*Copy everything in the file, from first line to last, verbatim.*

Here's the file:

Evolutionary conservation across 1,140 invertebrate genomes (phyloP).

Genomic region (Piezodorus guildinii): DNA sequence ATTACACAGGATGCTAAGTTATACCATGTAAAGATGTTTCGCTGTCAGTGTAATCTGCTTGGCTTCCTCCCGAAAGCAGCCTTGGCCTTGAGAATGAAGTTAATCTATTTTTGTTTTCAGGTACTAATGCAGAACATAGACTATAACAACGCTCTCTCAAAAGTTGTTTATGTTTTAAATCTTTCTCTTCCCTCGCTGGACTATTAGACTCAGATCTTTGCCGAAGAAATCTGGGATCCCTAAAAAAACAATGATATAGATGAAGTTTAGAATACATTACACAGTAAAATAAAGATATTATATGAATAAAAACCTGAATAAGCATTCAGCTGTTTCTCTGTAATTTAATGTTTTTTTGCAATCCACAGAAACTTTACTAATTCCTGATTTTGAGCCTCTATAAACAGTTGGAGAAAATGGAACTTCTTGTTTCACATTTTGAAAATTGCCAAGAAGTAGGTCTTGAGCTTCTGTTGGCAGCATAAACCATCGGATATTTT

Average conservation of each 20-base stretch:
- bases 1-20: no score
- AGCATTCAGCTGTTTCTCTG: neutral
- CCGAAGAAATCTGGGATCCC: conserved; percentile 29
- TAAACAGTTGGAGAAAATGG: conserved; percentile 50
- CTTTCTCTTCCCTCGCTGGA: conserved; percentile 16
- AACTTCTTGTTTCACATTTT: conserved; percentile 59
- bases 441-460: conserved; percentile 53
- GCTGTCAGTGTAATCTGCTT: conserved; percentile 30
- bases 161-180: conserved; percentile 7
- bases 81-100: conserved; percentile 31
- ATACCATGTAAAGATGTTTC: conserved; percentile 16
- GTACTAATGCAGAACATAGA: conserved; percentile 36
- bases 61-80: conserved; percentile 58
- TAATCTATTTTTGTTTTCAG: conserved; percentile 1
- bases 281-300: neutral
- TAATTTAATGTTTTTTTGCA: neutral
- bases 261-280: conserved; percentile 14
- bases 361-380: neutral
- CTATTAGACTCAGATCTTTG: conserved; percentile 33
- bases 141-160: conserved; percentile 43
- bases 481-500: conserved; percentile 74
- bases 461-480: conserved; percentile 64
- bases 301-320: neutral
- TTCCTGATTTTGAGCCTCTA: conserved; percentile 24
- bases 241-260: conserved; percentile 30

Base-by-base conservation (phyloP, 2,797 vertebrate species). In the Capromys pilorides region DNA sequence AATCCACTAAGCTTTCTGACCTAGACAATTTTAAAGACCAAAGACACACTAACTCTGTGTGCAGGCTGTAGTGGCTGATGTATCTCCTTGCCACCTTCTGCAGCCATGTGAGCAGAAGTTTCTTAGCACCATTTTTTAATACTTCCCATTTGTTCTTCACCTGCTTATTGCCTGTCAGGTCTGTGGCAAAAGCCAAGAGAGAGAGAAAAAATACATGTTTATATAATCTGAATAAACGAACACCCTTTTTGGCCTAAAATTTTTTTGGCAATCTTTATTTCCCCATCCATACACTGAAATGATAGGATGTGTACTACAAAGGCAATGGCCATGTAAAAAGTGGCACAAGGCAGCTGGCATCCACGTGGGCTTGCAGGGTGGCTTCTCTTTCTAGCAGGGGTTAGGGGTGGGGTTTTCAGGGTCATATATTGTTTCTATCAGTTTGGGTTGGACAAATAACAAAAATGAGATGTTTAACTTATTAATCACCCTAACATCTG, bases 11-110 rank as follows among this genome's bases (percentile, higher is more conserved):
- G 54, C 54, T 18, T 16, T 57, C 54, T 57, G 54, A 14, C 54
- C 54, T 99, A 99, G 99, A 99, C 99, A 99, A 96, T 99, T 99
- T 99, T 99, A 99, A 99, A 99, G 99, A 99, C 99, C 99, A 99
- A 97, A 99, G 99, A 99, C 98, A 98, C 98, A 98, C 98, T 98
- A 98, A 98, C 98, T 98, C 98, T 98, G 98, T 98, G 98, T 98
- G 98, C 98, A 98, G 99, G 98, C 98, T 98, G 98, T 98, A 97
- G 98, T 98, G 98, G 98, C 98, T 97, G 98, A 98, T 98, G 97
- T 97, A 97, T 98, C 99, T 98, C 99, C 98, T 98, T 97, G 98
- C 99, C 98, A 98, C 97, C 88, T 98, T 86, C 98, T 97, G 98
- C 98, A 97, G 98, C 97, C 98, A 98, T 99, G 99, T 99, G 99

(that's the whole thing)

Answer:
Evolutionary conservation across 1,140 invertebrate genomes (phyloP).

Genomic region (Piezodorus guildinii): DNA sequence ATTACACAGGATGCTAAGTTATACCATGTAAAGATGTTTCGCTGTCAGTGTAATCTGCTTGGCTTCCTCCCGAAAGCAGCCTTGGCCTTGAGAATGAAGTTAATCTATTTTTGTTTTCAGGTACTAATGCAGAACATAGACTATAACAACGCTCTCTCAAAAGTTGTTTATGTTTTAAATCTTTCTCTTCCCTCGCTGGACTATTAGACTCAGATCTTTGCCGAAGAAATCTGGGATCCCTAAAAAAACAATGATATAGATGAAGTTTAGAATACATTACACAGTAAAATAAAGATATTATATGAATAAAAACCTGAATAAGCATTCAGCTGTTTCTCTGTAATTTAATGTTTTTTTGCAATCCACAGAAACTTTACTAATTCCTGATTTTGAGCCTCTATAAACAGTTGGAGAAAATGGAACTTCTTGTTTCACATTTTGAAAATTGCCAAGAAGTAGGTCTTGAGCTTCTGTTGGCAGCATAAACCATCGGATATTTT

Average conservation of each 20-base stretch:
- bases 1-20: no score
- AGCATTCAGCTGTTTCTCTG: neutral
- CCGAAGAAATCTGGGATCCC: conserved; percentile 29
- TAAACAGTTGGAGAAAATGG: conserved; percentile 50
- CTTTCTCTTCCCTCGCTGGA: conserved; percentile 16
- AACTTCTTGTTTCACATTTT: conserved; percentile 59
- bases 441-460: conserved; percentile 53
- GCTGTCAGTGTAATCTGCTT: conserved; percentile 30
- bases 161-180: conserved; percentile 7
- bases 81-100: conserved; percentile 31
- ATACCATGTAAAGATGTTTC: conserved; percentile 16
- GTACTAATGCAGAACATAGA: conserved; percentile 36
- bases 61-80: conserved; percentile 58
- TAATCTATTTTTGTTTTCAG: conserved; percentile 1
- bases 281-300: neutral
- TAATTTAATGTTTTTTTGCA: neutral
- bases 261-280: conserved; percentile 14
- bases 361-380: neutral
- CTATTAGACTCAGATCTTTG: conserved; percentile 33
- bases 141-160: conserved; percentile 43
- bases 481-500: conserved; percentile 74
- bases 461-480: conserved; percentile 64
- bases 301-320: neutral
- TTCCTGATTTTGAGCCTCTA: conserved; percentile 24
- bases 241-260: conserved; percentile 30

Base-by-base conservation (phyloP, 2,797 vertebrate species). In the Capromys pilorides region DNA sequence AATCCACTAAGCTTTCTGACCTAGACAATTTTAAAGACCAAAGACACACTAACTCTGTGTGCAGGCTGTAGTGGCTGATGTATCTCCTTGCCACCTTCTGCAGCCATGTGAGCAGAAGTTTCTTAGCACCATTTTTTAATACTTCCCATTTGTTCTTCACCTGCTTATTGCCTGTCAGGTCTGTGGCAAAAGCCAAGAGAGAGAGAAAAAATACATGTTTATATAATCTGAATAAACGAACACCCTTTTTGGCCTAAAATTTTTTTGGCAATCTTTATTTCCCCATCCATACACTGAAATGATAGGATGTGTACTACAAAGGCAATGGCCATGTAAAAAGTGGCACAAGGCAGCTGGCATCCACGTGGGCTTGCAGGGTGGCTTCTCTTTCTAGCAGGGGTTAGGGGTGGGGTTTTCAGGGTCATATATTGTTTCTATCAGTTTGGGTTGGACAAATAACAAAAATGAGATGTTTAACTTATTAATCACCCTAACATCTG, bases 11-110 rank as follows among this genome's bases (percentile, higher is more conserved):
- G 54, C 54, T 18, T 16, T 57, C 54, T 57, G 54, A 14, C 54
- C 54, T 99, A 99, G 99, A 99, C 99, A 99, A 96, T 99, T 99
- T 99, T 99, A 99, A 99, A 99, G 99, A 99, C 99, C 99, A 99
- A 97, A 99, G 99, A 99, C 98, A 98, C 98, A 98, C 98, T 98
- A 98, A 98, C 98, T 98, C 98, T 98, G 98, T 98, G 98, T 98
- G 98, C 98, A 98, G 99, G 98, C 98, T 98, G 98, T 98, A 97
- G 98, T 98, G 98, G 98, C 98, T 97, G 98, A 98, T 98, G 97
- T 97, A 97, T 98, C 99, T 98, C 99, C 98, T 98, T 97, G 98
- C 99, C 98, A 98, C 97, C 88, T 98, T 86, C 98, T 97, G 98
- C 98, A 97, G 98, C 97, C 98, A 98, T 99, G 99, T 99, G 99